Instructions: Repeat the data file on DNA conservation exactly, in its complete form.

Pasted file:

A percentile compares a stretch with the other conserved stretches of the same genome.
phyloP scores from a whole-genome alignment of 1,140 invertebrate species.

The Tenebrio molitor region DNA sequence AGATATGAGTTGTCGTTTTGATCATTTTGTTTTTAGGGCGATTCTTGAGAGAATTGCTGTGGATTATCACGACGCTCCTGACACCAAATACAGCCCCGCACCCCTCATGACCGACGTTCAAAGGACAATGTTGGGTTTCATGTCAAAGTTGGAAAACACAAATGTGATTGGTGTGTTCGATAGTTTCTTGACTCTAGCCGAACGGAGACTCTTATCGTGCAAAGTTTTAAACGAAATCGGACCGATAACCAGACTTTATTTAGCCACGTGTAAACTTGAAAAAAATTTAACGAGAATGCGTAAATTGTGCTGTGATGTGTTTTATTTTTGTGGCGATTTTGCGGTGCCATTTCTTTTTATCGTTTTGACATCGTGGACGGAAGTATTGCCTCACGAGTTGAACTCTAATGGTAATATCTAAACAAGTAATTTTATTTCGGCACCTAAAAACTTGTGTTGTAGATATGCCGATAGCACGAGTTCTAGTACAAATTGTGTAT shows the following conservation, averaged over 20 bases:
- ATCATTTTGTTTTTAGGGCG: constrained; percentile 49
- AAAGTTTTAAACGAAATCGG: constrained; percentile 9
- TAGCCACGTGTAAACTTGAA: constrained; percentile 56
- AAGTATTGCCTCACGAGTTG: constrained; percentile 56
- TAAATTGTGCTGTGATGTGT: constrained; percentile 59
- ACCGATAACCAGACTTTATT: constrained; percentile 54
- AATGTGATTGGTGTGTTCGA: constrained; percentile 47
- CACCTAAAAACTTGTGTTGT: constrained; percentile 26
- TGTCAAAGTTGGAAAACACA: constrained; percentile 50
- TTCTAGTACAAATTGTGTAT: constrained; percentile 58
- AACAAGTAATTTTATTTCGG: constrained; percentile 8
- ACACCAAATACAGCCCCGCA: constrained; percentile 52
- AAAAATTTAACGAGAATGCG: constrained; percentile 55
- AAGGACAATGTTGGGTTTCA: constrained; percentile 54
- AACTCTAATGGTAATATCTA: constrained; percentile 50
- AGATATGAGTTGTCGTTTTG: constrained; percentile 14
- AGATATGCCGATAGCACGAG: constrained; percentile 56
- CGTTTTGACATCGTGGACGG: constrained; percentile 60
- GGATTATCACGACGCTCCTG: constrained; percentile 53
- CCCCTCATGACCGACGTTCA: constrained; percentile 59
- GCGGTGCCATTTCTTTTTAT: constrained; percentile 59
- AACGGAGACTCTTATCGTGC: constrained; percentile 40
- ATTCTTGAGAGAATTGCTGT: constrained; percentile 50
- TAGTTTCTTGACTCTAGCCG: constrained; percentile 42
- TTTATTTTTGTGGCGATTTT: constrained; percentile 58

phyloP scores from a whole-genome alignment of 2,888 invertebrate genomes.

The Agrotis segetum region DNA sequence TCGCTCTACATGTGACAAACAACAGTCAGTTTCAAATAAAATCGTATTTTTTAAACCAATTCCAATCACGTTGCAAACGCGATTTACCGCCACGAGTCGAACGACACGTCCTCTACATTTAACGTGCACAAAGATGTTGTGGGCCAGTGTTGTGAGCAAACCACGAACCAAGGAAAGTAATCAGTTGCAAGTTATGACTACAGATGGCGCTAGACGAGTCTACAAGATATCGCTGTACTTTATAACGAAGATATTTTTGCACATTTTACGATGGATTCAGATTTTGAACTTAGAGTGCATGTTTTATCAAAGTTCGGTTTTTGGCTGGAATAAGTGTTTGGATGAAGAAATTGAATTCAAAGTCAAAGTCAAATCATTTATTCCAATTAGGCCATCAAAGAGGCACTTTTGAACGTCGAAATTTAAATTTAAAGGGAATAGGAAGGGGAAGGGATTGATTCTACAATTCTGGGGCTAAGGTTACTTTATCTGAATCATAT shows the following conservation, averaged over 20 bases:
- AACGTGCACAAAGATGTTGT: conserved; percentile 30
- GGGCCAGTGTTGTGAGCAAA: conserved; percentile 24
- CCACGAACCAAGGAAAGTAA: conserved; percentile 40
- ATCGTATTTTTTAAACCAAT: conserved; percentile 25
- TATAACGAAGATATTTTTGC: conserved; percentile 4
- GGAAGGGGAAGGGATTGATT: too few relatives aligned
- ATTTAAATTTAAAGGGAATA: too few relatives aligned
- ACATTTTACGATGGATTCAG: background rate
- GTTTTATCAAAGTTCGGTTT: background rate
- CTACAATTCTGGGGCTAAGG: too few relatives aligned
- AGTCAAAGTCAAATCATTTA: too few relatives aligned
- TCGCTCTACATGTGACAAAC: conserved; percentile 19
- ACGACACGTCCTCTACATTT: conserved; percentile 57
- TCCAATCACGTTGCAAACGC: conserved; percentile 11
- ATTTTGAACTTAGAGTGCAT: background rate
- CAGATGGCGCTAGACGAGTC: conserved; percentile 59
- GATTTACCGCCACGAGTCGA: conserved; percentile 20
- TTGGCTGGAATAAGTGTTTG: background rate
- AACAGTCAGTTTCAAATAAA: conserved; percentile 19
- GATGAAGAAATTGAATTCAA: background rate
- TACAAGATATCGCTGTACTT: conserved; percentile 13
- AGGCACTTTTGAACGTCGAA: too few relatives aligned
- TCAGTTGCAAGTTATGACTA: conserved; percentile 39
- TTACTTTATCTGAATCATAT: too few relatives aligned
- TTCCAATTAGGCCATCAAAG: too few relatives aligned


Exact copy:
A percentile compares a stretch with the other conserved stretches of the same genome.
phyloP scores from a whole-genome alignment of 1,140 invertebrate species.

The Tenebrio molitor region DNA sequence AGATATGAGTTGTCGTTTTGATCATTTTGTTTTTAGGGCGATTCTTGAGAGAATTGCTGTGGATTATCACGACGCTCCTGACACCAAATACAGCCCCGCACCCCTCATGACCGACGTTCAAAGGACAATGTTGGGTTTCATGTCAAAGTTGGAAAACACAAATGTGATTGGTGTGTTCGATAGTTTCTTGACTCTAGCCGAACGGAGACTCTTATCGTGCAAAGTTTTAAACGAAATCGGACCGATAACCAGACTTTATTTAGCCACGTGTAAACTTGAAAAAAATTTAACGAGAATGCGTAAATTGTGCTGTGATGTGTTTTATTTTTGTGGCGATTTTGCGGTGCCATTTCTTTTTATCGTTTTGACATCGTGGACGGAAGTATTGCCTCACGAGTTGAACTCTAATGGTAATATCTAAACAAGTAATTTTATTTCGGCACCTAAAAACTTGTGTTGTAGATATGCCGATAGCACGAGTTCTAGTACAAATTGTGTAT shows the following conservation, averaged over 20 bases:
- ATCATTTTGTTTTTAGGGCG: constrained; percentile 49
- AAAGTTTTAAACGAAATCGG: constrained; percentile 9
- TAGCCACGTGTAAACTTGAA: constrained; percentile 56
- AAGTATTGCCTCACGAGTTG: constrained; percentile 56
- TAAATTGTGCTGTGATGTGT: constrained; percentile 59
- ACCGATAACCAGACTTTATT: constrained; percentile 54
- AATGTGATTGGTGTGTTCGA: constrained; percentile 47
- CACCTAAAAACTTGTGTTGT: constrained; percentile 26
- TGTCAAAGTTGGAAAACACA: constrained; percentile 50
- TTCTAGTACAAATTGTGTAT: constrained; percentile 58
- AACAAGTAATTTTATTTCGG: constrained; percentile 8
- ACACCAAATACAGCCCCGCA: constrained; percentile 52
- AAAAATTTAACGAGAATGCG: constrained; percentile 55
- AAGGACAATGTTGGGTTTCA: constrained; percentile 54
- AACTCTAATGGTAATATCTA: constrained; percentile 50
- AGATATGAGTTGTCGTTTTG: constrained; percentile 14
- AGATATGCCGATAGCACGAG: constrained; percentile 56
- CGTTTTGACATCGTGGACGG: constrained; percentile 60
- GGATTATCACGACGCTCCTG: constrained; percentile 53
- CCCCTCATGACCGACGTTCA: constrained; percentile 59
- GCGGTGCCATTTCTTTTTAT: constrained; percentile 59
- AACGGAGACTCTTATCGTGC: constrained; percentile 40
- ATTCTTGAGAGAATTGCTGT: constrained; percentile 50
- TAGTTTCTTGACTCTAGCCG: constrained; percentile 42
- TTTATTTTTGTGGCGATTTT: constrained; percentile 58

phyloP scores from a whole-genome alignment of 2,888 invertebrate genomes.

The Agrotis segetum region DNA sequence TCGCTCTACATGTGACAAACAACAGTCAGTTTCAAATAAAATCGTATTTTTTAAACCAATTCCAATCACGTTGCAAACGCGATTTACCGCCACGAGTCGAACGACACGTCCTCTACATTTAACGTGCACAAAGATGTTGTGGGCCAGTGTTGTGAGCAAACCACGAACCAAGGAAAGTAATCAGTTGCAAGTTATGACTACAGATGGCGCTAGACGAGTCTACAAGATATCGCTGTACTTTATAACGAAGATATTTTTGCACATTTTACGATGGATTCAGATTTTGAACTTAGAGTGCATGTTTTATCAAAGTTCGGTTTTTGGCTGGAATAAGTGTTTGGATGAAGAAATTGAATTCAAAGTCAAAGTCAAATCATTTATTCCAATTAGGCCATCAAAGAGGCACTTTTGAACGTCGAAATTTAAATTTAAAGGGAATAGGAAGGGGAAGGGATTGATTCTACAATTCTGGGGCTAAGGTTACTTTATCTGAATCATAT shows the following conservation, averaged over 20 bases:
- AACGTGCACAAAGATGTTGT: conserved; percentile 30
- GGGCCAGTGTTGTGAGCAAA: conserved; percentile 24
- CCACGAACCAAGGAAAGTAA: conserved; percentile 40
- ATCGTATTTTTTAAACCAAT: conserved; percentile 25
- TATAACGAAGATATTTTTGC: conserved; percentile 4
- GGAAGGGGAAGGGATTGATT: too few relatives aligned
- ATTTAAATTTAAAGGGAATA: too few relatives aligned
- ACATTTTACGATGGATTCAG: background rate
- GTTTTATCAAAGTTCGGTTT: background rate
- CTACAATTCTGGGGCTAAGG: too few relatives aligned
- AGTCAAAGTCAAATCATTTA: too few relatives aligned
- TCGCTCTACATGTGACAAAC: conserved; percentile 19
- ACGACACGTCCTCTACATTT: conserved; percentile 57
- TCCAATCACGTTGCAAACGC: conserved; percentile 11
- ATTTTGAACTTAGAGTGCAT: background rate
- CAGATGGCGCTAGACGAGTC: conserved; percentile 59
- GATTTACCGCCACGAGTCGA: conserved; percentile 20
- TTGGCTGGAATAAGTGTTTG: background rate
- AACAGTCAGTTTCAAATAAA: conserved; percentile 19
- GATGAAGAAATTGAATTCAA: background rate
- TACAAGATATCGCTGTACTT: conserved; percentile 13
- AGGCACTTTTGAACGTCGAA: too few relatives aligned
- TCAGTTGCAAGTTATGACTA: conserved; percentile 39
- TTACTTTATCTGAATCATAT: too few relatives aligned
- TTCCAATTAGGCCATCAAAG: too few relatives aligned